thanks for sharing that Rick - I don't know as many people like you because I am younger, but I think that that disservice is far more serious, so I'm glad that you shared your experience in this conversation. If you come back, I would love to hear how you wish things were, or how people could make you feel more visible and valued.
@ Rick-Thanks for being vulnerable brother...I'll be praying for you and your church. Perhaps there's some way you can communicate this to your community? @ Bethany-I really appreciate your post and your article. As a recent college grad, the churches I've attended since becoming a walking believer have included many singles, college and post-grad ages. Also, I've also experienced a thriving 'young adult' movement in the church my parents attend which provided an opportunity to meet and spend time with 20 and 30 somethings. One question: you mentioned at the end of your article a desire to include atypical Christians in the church, as a continued thought. You suggested gay christians as an example...what might that look like?Thanks again for your post!
Being single and dealing with bipolar, your story resonates with me on several levels. Thank you for sharing.
Hi Bryce, what I was thinking about when I wrote that was that this family-centered-ness that I'm critiquing is even more hurtful to people who are unlikely to ever marry or have children. In our current legal system, this includes christians who are gay especially since many churches suggest that they maintain celibacy. It seems especially cruel to recommend a lifestyle that isn't affirmed by the church. That point is maybe less clear because of the examples I offered here, but I think if you realize (like Rick pointed out) that not everybody has a spouse or kids and don't base all your examples and activities around this, that would be a good start.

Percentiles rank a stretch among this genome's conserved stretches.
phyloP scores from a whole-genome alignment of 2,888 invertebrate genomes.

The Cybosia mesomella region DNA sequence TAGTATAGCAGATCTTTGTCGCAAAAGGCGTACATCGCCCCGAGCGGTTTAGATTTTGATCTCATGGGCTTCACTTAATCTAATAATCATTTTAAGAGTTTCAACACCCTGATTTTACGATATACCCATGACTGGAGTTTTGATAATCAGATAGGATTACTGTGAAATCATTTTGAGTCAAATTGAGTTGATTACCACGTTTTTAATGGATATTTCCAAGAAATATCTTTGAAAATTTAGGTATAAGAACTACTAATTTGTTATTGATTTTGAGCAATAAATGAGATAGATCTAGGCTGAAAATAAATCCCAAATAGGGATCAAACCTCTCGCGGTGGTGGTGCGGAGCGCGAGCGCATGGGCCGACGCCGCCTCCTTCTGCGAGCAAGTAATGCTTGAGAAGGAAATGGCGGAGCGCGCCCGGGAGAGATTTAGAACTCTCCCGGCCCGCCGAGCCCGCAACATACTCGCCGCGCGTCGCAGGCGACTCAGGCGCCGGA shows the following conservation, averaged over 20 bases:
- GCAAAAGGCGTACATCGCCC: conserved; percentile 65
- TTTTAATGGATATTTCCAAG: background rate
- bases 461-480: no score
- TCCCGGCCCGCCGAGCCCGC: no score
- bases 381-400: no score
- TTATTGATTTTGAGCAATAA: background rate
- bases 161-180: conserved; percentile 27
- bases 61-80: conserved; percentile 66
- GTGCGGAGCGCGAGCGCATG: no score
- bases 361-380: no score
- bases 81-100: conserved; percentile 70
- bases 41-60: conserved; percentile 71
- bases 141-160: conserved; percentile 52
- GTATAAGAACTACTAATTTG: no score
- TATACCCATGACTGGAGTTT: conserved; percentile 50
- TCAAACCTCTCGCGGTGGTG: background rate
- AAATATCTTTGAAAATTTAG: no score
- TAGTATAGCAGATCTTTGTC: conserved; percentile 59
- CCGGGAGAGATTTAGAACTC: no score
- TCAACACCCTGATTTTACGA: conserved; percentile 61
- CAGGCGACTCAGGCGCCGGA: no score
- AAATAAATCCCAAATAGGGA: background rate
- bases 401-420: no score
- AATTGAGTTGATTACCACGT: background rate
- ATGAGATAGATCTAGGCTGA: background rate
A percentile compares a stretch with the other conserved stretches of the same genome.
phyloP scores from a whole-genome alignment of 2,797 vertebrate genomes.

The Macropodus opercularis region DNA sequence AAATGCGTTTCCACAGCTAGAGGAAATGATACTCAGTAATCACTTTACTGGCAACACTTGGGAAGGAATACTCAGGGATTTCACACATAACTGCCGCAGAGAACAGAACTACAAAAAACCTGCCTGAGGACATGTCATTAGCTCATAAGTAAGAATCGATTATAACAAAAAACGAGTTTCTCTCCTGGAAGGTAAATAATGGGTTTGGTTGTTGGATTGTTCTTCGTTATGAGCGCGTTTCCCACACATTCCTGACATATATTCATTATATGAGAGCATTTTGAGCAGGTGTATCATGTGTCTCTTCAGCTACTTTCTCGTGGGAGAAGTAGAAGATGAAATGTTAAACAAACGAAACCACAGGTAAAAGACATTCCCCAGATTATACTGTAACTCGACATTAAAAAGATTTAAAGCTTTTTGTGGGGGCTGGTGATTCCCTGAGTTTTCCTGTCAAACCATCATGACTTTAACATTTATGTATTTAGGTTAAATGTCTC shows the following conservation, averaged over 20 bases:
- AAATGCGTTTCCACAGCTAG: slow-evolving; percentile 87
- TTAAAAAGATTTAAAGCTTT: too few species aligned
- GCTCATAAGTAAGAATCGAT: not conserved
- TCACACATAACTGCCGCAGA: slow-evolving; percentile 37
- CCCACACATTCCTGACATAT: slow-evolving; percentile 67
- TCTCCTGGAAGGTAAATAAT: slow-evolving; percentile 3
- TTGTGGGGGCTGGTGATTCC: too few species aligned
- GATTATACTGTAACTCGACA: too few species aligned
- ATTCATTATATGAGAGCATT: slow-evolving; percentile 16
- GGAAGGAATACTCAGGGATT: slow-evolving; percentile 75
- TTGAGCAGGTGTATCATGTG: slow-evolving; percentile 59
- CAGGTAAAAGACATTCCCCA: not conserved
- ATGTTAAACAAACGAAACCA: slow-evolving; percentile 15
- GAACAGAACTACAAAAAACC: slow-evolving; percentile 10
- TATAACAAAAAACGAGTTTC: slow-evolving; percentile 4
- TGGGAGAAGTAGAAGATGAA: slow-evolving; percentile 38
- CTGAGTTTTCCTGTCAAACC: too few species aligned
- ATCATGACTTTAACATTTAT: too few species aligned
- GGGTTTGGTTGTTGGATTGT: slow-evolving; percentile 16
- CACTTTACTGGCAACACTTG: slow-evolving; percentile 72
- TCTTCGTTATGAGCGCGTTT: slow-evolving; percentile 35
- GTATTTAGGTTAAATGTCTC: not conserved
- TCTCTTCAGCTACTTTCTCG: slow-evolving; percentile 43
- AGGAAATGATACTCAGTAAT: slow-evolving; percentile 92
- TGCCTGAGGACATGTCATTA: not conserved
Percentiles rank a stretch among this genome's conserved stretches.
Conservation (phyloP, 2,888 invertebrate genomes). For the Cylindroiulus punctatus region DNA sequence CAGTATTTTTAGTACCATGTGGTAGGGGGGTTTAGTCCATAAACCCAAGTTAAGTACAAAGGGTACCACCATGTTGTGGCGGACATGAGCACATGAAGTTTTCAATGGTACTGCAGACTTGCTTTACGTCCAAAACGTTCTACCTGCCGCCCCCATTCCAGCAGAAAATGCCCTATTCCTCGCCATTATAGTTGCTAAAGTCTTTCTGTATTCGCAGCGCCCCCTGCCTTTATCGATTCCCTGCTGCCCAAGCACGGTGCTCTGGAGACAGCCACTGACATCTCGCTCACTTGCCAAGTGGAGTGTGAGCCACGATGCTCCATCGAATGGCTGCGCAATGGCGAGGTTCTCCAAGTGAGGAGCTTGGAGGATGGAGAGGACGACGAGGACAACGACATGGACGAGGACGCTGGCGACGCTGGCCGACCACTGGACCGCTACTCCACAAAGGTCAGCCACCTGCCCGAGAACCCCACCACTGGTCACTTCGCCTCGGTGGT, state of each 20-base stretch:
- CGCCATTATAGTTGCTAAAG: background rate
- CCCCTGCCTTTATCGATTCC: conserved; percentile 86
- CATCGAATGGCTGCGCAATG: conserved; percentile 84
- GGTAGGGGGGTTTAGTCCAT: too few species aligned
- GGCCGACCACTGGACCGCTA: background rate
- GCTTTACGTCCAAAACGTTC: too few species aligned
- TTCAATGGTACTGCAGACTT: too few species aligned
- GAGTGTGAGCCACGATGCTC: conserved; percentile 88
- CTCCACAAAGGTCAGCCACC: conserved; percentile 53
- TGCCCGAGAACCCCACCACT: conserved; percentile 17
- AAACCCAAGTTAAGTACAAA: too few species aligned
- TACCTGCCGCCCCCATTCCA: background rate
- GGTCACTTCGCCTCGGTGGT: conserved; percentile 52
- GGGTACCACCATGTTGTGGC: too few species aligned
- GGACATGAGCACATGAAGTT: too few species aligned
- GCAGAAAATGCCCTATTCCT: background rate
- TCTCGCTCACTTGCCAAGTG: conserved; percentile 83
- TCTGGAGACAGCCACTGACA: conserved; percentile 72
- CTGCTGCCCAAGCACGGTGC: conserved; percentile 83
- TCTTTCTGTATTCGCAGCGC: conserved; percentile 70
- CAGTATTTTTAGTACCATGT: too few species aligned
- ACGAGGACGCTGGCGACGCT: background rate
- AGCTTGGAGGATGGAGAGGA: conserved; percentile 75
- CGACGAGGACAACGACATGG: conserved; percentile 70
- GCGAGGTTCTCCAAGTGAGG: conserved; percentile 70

i believe churches need to revisit the pervading cultures and attitudes specifically on how we view the family as a unit and the church as a family that exhibits grace and love and acceptance in the name of Christ. i know this is easier said than done and it will be a tedious process. but if we prayerfully ask the Holy Spirit's enlightenment, and allow Him to transform our churches to become a safe harbor for those who, like Rick are struggling, then more people, not just the existing members, but the community at large will see the light of God's grace in all of us. and that is a powerful testimony and an effective witness that will beat any program or plan that we can come up with. let us continue to pray for each other. this has been a very illuminating reflection. many thanks!